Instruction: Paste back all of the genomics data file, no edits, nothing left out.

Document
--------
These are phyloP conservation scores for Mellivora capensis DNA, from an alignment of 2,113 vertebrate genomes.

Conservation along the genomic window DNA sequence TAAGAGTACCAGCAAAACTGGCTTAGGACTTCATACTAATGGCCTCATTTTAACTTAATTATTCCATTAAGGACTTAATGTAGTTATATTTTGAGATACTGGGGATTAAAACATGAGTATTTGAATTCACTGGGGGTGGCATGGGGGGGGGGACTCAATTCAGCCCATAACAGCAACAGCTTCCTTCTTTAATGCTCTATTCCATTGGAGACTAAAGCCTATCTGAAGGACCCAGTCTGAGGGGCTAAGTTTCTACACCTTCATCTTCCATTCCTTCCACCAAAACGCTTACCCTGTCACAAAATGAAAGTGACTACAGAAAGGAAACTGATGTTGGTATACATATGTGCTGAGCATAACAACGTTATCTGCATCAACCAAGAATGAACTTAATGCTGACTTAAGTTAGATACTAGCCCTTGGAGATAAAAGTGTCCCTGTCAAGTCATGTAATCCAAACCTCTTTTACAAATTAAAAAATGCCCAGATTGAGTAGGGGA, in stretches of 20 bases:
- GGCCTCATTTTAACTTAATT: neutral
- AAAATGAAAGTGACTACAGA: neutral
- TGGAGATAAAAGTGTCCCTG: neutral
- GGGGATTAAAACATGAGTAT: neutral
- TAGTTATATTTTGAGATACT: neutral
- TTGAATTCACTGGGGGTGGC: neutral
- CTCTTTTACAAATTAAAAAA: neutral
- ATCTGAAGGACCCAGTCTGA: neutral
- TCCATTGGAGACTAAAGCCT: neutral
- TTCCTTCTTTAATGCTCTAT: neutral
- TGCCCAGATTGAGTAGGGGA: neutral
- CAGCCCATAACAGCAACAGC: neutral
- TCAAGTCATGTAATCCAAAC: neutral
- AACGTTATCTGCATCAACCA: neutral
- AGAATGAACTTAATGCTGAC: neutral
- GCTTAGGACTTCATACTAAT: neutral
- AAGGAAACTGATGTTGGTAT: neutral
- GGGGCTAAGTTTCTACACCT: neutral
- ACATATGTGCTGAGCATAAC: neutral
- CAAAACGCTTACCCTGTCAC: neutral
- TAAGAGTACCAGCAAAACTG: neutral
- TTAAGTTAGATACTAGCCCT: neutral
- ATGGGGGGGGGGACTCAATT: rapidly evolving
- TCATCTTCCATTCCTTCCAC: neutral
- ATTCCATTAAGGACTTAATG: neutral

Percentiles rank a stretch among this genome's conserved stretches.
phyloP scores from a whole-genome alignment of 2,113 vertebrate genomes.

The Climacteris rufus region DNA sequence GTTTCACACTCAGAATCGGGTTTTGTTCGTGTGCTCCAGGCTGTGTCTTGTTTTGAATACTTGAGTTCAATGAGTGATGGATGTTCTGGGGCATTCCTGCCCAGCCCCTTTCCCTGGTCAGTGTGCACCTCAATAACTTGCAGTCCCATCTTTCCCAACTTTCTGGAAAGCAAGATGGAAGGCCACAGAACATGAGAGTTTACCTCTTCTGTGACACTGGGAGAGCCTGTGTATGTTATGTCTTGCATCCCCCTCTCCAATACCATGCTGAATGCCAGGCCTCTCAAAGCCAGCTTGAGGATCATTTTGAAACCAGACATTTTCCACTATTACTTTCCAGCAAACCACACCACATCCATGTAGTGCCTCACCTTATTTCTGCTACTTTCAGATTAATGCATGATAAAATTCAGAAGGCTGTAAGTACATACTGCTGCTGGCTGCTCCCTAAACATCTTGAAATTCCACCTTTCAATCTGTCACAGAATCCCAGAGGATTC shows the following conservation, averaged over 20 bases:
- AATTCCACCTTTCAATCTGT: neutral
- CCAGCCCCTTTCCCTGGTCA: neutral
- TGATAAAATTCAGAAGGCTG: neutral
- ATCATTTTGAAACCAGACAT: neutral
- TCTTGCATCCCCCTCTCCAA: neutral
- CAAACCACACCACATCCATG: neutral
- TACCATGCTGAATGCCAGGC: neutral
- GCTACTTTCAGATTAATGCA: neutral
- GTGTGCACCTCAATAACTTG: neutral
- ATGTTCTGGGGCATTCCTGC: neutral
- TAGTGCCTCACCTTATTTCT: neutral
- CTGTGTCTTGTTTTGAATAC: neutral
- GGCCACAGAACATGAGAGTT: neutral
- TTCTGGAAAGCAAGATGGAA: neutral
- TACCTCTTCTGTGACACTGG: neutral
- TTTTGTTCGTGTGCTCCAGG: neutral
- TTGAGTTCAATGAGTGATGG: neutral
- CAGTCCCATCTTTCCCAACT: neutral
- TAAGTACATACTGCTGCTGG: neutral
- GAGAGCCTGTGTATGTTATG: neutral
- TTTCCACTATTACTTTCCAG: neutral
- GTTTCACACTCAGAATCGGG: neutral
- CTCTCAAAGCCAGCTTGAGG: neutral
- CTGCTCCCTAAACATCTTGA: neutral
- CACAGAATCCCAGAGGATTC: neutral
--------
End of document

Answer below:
These are phyloP conservation scores for Mellivora capensis DNA, from an alignment of 2,113 vertebrate genomes.

Conservation along the genomic window DNA sequence TAAGAGTACCAGCAAAACTGGCTTAGGACTTCATACTAATGGCCTCATTTTAACTTAATTATTCCATTAAGGACTTAATGTAGTTATATTTTGAGATACTGGGGATTAAAACATGAGTATTTGAATTCACTGGGGGTGGCATGGGGGGGGGGACTCAATTCAGCCCATAACAGCAACAGCTTCCTTCTTTAATGCTCTATTCCATTGGAGACTAAAGCCTATCTGAAGGACCCAGTCTGAGGGGCTAAGTTTCTACACCTTCATCTTCCATTCCTTCCACCAAAACGCTTACCCTGTCACAAAATGAAAGTGACTACAGAAAGGAAACTGATGTTGGTATACATATGTGCTGAGCATAACAACGTTATCTGCATCAACCAAGAATGAACTTAATGCTGACTTAAGTTAGATACTAGCCCTTGGAGATAAAAGTGTCCCTGTCAAGTCATGTAATCCAAACCTCTTTTACAAATTAAAAAATGCCCAGATTGAGTAGGGGA, in stretches of 20 bases:
- GGCCTCATTTTAACTTAATT: neutral
- AAAATGAAAGTGACTACAGA: neutral
- TGGAGATAAAAGTGTCCCTG: neutral
- GGGGATTAAAACATGAGTAT: neutral
- TAGTTATATTTTGAGATACT: neutral
- TTGAATTCACTGGGGGTGGC: neutral
- CTCTTTTACAAATTAAAAAA: neutral
- ATCTGAAGGACCCAGTCTGA: neutral
- TCCATTGGAGACTAAAGCCT: neutral
- TTCCTTCTTTAATGCTCTAT: neutral
- TGCCCAGATTGAGTAGGGGA: neutral
- CAGCCCATAACAGCAACAGC: neutral
- TCAAGTCATGTAATCCAAAC: neutral
- AACGTTATCTGCATCAACCA: neutral
- AGAATGAACTTAATGCTGAC: neutral
- GCTTAGGACTTCATACTAAT: neutral
- AAGGAAACTGATGTTGGTAT: neutral
- GGGGCTAAGTTTCTACACCT: neutral
- ACATATGTGCTGAGCATAAC: neutral
- CAAAACGCTTACCCTGTCAC: neutral
- TAAGAGTACCAGCAAAACTG: neutral
- TTAAGTTAGATACTAGCCCT: neutral
- ATGGGGGGGGGGACTCAATT: rapidly evolving
- TCATCTTCCATTCCTTCCAC: neutral
- ATTCCATTAAGGACTTAATG: neutral

Percentiles rank a stretch among this genome's conserved stretches.
phyloP scores from a whole-genome alignment of 2,113 vertebrate genomes.

The Climacteris rufus region DNA sequence GTTTCACACTCAGAATCGGGTTTTGTTCGTGTGCTCCAGGCTGTGTCTTGTTTTGAATACTTGAGTTCAATGAGTGATGGATGTTCTGGGGCATTCCTGCCCAGCCCCTTTCCCTGGTCAGTGTGCACCTCAATAACTTGCAGTCCCATCTTTCCCAACTTTCTGGAAAGCAAGATGGAAGGCCACAGAACATGAGAGTTTACCTCTTCTGTGACACTGGGAGAGCCTGTGTATGTTATGTCTTGCATCCCCCTCTCCAATACCATGCTGAATGCCAGGCCTCTCAAAGCCAGCTTGAGGATCATTTTGAAACCAGACATTTTCCACTATTACTTTCCAGCAAACCACACCACATCCATGTAGTGCCTCACCTTATTTCTGCTACTTTCAGATTAATGCATGATAAAATTCAGAAGGCTGTAAGTACATACTGCTGCTGGCTGCTCCCTAAACATCTTGAAATTCCACCTTTCAATCTGTCACAGAATCCCAGAGGATTC shows the following conservation, averaged over 20 bases:
- AATTCCACCTTTCAATCTGT: neutral
- CCAGCCCCTTTCCCTGGTCA: neutral
- TGATAAAATTCAGAAGGCTG: neutral
- ATCATTTTGAAACCAGACAT: neutral
- TCTTGCATCCCCCTCTCCAA: neutral
- CAAACCACACCACATCCATG: neutral
- TACCATGCTGAATGCCAGGC: neutral
- GCTACTTTCAGATTAATGCA: neutral
- GTGTGCACCTCAATAACTTG: neutral
- ATGTTCTGGGGCATTCCTGC: neutral
- TAGTGCCTCACCTTATTTCT: neutral
- CTGTGTCTTGTTTTGAATAC: neutral
- GGCCACAGAACATGAGAGTT: neutral
- TTCTGGAAAGCAAGATGGAA: neutral
- TACCTCTTCTGTGACACTGG: neutral
- TTTTGTTCGTGTGCTCCAGG: neutral
- TTGAGTTCAATGAGTGATGG: neutral
- CAGTCCCATCTTTCCCAACT: neutral
- TAAGTACATACTGCTGCTGG: neutral
- GAGAGCCTGTGTATGTTATG: neutral
- TTTCCACTATTACTTTCCAG: neutral
- GTTTCACACTCAGAATCGGG: neutral
- CTCTCAAAGCCAGCTTGAGG: neutral
- CTGCTCCCTAAACATCTTGA: neutral
- CACAGAATCCCAGAGGATTC: neutral